The City of Greenwood, Indiana erected this lighted sign on a walkway bridge over one of the main streets heading into town as a tribute to healthcare workers during the Corona-virus shutdown.
Instead of breaking out my DSLR with prime lenses as I normally would in this situation, I decided to take my newly purchased Ricoh GR III, attached to my tripod for long exposure photography.
Under normal circumstances with my DSLR, focusing would have been achieved in manual mode, aided by the eyepiece viewfinder. But with the Ricoh GR III, while it does have manual focus capability, it's not easily accessible, especially in low light situations. However ...
Auto-focus does not seem to be a problem at all in low-light, or almost no light circumstances. I found that all I had to do was set my frame, then just press the shutter release halfway as you normally would for focusing, and you will see the scene in the viewfinder display first go extremely over-exposed, then find the focus within a couple seconds. It's not extremely fast in this situation, but when I got the images back to my computer I found them to be very sharp and almost all were in focus.
The Ricoh GR III performed great, giving me very rich colors, nice light, and sharp images. The photo posted here was an 8 second exposure, with an aperture of f/14 and ISO 100.
I'll have to experiment more with it in the future, but if this is all it takes to get a auto-focus to work in low light situations, then I would consider it easier than using the DSLR, where I have to bend over, squint, fiddle with the focus ring, and 'hope' it's actually in focus. With the Ricoh GR III, it appears all I need to do is have the patience to wait two to four seconds for the camera to find the focus while I hold down the shutter release button. I certainly prefer the later.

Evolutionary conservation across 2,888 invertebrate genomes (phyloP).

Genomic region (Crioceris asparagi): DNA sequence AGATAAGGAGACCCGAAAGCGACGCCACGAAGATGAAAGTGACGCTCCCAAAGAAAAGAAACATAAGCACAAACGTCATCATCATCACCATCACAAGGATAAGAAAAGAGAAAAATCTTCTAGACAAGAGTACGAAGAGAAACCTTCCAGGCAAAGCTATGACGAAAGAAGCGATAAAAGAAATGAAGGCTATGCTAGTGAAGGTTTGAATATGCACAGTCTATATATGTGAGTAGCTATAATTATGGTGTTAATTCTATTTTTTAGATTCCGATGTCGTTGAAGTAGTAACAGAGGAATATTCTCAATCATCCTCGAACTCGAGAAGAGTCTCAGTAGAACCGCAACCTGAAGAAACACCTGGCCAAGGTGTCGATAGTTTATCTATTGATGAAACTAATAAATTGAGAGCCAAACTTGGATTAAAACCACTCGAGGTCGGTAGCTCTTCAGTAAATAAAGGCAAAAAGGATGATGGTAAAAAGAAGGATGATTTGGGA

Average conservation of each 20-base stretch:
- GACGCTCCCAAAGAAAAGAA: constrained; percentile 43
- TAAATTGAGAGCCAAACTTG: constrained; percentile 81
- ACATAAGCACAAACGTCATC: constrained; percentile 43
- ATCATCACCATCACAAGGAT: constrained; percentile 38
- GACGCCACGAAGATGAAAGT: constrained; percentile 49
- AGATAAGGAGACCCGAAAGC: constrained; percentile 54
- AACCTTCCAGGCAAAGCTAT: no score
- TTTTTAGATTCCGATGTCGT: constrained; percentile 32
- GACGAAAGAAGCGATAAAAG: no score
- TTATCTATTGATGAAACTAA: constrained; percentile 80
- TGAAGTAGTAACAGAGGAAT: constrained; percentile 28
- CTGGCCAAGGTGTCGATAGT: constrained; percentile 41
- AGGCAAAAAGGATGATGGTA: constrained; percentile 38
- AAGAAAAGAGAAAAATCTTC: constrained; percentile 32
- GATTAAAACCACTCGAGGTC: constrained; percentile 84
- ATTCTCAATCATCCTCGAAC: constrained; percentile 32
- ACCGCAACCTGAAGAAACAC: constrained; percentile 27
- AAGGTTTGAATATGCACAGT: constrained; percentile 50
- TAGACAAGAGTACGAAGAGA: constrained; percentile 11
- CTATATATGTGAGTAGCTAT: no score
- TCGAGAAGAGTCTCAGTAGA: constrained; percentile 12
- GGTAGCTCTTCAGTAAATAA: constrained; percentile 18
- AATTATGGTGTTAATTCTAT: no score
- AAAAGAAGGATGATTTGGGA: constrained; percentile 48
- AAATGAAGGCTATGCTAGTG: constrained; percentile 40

I found absolutely no reason not to continue testing the Ricoh GR III for low light or night photography. I love going to county seat towns in Indiana and shooting late night light trails on the rural downtown streets, and the Ricoh GR III should prove to be worthy of taking over this chore from my Canon T3i. Especially given that the Ricoh GR III is miles ahead of the T3i in technology due to the simple fact that the T3i was release in Feb. 2011, and the Ricoh GR III in Mar. 2019.